Armageddon In Greece: My novel in the birthplace of literature

Always a great moment when a package arrives and I get a foreign edition of one of my novels. In this case, the Greek printing of: A PLACE CALLED ARMAGEDDON

(Click on title for more information)

photoQuite like the art. Says what’s in the tin! Though when I was consulted on the UK and US versions I suggested that Gregoras – presumably the character portrayed and lead in the novel – sported a golden nose. He is ‘rhinometus’ – noseless. (It’s been severed after a false accusation of treason to Constantinople – but you’ll need to read the book to learn more)

 

Definitely like the Hagia Sophia in the background. One of the most beautiful buildings in the medieval world, still majestic, and a key to the story.

Alas, I speak no Greek. So a little confused as to the spelling of my name at the top. I am ‘C. C.’ and that’s… not! Also it’s a little short, isn’t it? Any Greek readers out there who can help me?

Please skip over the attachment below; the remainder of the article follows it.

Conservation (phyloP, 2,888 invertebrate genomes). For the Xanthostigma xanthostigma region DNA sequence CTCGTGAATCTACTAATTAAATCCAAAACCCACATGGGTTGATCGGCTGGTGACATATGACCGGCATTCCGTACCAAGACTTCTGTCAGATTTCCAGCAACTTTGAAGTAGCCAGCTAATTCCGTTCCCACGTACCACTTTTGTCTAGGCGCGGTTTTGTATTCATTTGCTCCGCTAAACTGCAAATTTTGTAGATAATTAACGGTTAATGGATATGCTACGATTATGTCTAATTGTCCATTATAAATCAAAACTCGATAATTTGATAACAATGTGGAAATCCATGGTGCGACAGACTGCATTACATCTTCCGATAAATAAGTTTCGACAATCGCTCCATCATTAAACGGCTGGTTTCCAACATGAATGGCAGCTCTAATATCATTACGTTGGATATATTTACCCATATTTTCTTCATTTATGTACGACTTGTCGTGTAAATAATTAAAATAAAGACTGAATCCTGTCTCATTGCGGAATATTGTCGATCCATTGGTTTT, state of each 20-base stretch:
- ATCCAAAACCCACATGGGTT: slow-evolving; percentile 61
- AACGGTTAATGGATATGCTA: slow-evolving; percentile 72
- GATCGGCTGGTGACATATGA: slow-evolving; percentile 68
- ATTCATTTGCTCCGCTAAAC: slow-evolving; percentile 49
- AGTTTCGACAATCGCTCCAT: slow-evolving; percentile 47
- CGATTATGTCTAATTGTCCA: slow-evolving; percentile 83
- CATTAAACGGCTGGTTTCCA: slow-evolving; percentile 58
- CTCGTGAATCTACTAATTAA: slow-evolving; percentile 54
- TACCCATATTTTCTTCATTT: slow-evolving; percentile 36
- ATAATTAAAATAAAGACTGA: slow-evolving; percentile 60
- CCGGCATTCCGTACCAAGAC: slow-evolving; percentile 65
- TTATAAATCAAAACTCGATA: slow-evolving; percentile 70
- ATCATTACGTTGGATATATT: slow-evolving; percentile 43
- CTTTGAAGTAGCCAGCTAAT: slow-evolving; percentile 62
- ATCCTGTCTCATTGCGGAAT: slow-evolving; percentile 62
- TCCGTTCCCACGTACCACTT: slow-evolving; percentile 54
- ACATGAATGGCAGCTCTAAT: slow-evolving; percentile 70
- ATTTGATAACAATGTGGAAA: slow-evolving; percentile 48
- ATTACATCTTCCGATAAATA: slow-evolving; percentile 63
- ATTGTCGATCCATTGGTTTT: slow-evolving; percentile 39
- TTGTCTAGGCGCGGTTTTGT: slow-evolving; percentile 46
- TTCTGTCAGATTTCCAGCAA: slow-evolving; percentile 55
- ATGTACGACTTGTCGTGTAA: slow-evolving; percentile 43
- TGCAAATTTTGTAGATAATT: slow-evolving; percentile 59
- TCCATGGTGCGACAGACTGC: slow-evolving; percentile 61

I think its my 4th or 5th book published there. Never ceases to thrill. I mean, the home of Homer. Herodotus. Heraclitus. Humphreys? Nice company!

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5 Responses to Armageddon In Greece: My novel in the birthplace of literature

  1. Sappho Cardiakou says:

    Dear Mr Humphreys,

    a bit of enlightenment on your ‘Greek name’.

    Since your initials stand for Cecil Christopher, the Greek transliteration requires a Σ for Cesil and a Κ for Christopher. Moreover, the Greek language does not use diphthongs, hence your ‘shortened’ surname.

    The books is great, by the way.

    Best regards,

    Sappho

  2. Just finished reading this. Great story!

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